If a goalkeeper is injured or sent off, a substitute goalkeeper has to take their place, otherwise an outfield player must take the ejected keeper's place in goal. In order to replace a goalkeeper who is sent off, a team usually substitutes an outfield player for the backup keeper (thus effectively the red card and substitution takes out two of the starting eleven players). They then play the remainder of the match with nine outfield players. If a team does not have a substitute goalkeeper, or they have already used all of their permitted substitutions for the match, an outfield player has to take the dismissed goalkeeper's place and wear the goalkeeper shirt.
Goalkeepers often have longer playing careers than outfield players, many not retiring until their late thirties or early forties. This can be explained by noting that goalkeepers play a less physically demanding position that requires significantly less running. For example, Peter Shilton played for 31 years between 1966 and 1997 before retiring at the age of 47. Another explanation of this is that due to the nature of this position, goalkeepers use their experience more often than field players.
The squad number for a first choice goalkeeper is generally number 1, as the goalkeeper is the first player in a line-up, and is also the only position on the field that is required to be occupied.
Association football, like many sports, has experienced many changes in tactics resulting in the generation and elimination of different positions. Goalkeeper is the only position that is certain to have existed since the codification of the sport. Even in the early days of organised football, when systems were limited or non-existent and the main idea was for all players to attack and defend, teams had a designated member to play as the goalkeeper.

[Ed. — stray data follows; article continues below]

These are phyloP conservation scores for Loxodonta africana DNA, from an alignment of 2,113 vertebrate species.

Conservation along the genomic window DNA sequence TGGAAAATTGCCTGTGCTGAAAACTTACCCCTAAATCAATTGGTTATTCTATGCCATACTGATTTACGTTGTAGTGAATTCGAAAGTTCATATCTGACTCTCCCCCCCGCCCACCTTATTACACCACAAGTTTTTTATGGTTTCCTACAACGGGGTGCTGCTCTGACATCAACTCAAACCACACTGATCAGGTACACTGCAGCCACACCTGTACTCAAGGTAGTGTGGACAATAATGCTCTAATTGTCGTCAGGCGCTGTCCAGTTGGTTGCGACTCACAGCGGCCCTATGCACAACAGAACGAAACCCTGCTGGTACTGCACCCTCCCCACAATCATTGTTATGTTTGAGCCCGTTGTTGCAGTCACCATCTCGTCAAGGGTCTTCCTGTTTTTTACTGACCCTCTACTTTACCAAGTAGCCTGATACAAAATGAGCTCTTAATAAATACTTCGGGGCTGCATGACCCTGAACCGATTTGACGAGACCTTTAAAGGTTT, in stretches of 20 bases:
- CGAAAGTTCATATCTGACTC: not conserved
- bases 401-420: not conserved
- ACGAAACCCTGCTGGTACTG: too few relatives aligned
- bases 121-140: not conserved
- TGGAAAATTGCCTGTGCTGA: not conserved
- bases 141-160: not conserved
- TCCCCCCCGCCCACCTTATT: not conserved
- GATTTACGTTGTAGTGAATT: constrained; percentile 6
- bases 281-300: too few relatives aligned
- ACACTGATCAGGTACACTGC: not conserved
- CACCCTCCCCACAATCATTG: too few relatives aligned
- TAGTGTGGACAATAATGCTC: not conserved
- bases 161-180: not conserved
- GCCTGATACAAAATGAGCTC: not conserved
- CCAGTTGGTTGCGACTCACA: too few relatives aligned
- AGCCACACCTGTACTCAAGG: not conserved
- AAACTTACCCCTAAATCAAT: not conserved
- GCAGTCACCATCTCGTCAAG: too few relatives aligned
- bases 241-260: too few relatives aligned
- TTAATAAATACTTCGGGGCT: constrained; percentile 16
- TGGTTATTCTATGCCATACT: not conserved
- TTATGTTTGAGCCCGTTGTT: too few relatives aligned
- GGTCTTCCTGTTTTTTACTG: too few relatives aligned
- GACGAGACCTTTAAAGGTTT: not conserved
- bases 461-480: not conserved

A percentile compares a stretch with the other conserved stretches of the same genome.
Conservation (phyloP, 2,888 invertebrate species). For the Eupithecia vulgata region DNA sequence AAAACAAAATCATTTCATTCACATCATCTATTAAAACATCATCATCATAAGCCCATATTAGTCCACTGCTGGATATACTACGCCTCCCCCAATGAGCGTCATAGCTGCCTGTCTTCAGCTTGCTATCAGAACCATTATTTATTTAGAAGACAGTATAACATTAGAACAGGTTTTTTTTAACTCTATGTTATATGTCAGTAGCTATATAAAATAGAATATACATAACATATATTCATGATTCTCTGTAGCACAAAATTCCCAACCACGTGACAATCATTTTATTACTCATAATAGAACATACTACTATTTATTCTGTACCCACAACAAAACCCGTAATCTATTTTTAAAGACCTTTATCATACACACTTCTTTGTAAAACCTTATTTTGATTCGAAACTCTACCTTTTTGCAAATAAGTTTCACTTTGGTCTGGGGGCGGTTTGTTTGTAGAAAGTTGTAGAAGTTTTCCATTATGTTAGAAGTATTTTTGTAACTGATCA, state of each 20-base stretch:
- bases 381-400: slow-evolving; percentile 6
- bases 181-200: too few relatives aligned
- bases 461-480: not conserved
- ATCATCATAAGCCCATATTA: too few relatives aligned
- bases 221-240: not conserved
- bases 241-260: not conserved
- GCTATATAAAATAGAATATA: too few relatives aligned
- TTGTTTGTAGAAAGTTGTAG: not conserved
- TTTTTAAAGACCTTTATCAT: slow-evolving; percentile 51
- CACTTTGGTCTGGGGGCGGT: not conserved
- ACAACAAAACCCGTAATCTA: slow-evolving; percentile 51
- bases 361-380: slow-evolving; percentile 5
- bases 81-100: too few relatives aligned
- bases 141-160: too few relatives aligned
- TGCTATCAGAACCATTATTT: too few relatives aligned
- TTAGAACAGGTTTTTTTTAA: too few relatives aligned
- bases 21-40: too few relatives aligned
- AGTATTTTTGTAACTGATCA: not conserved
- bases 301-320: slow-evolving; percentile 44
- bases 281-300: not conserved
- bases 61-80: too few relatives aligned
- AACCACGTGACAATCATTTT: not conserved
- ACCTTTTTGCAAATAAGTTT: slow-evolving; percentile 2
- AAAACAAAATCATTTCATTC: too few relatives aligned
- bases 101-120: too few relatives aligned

The earliest account of football teams with player positions comes from Richard Mulcaster in 1581 and does not specify goalkeepers. The earliest specific reference to keeping goal comes from Cornish Hurling in 1602. According to Carew: "they pitch two bushes in the ground, some eight or ten foot asunder; and directly against them, ten or twelve score off, other twayne in like distance, which they term their Goals. One of these is appointed by lots, to the one side, and the other to his adverse party. There is assigned for their guard, a couple of their best stopping Hurlers". Other references to scoring goals begin in English literature in the early 16th century; for example, in John Day's play The Blind Beggar of Bethnal Green (performed circa 1600; published 1659): "I'll play a gole at camp-ball" (an extremely violent variety of football, popular in East Anglia). Similarly, in a 1613 poem, Michael Drayton refers to "when the Ball to throw, And drive it to the Gole, in squadrons forth they goe". It seems inevitable that wherever a game has evolved goals, some form of goalkeeping must also be developed. David Wedderburn refers to what has been translated from Latin as to "keep goal" in 1633, though this does not necessarily imply a fixed goalkeeper position.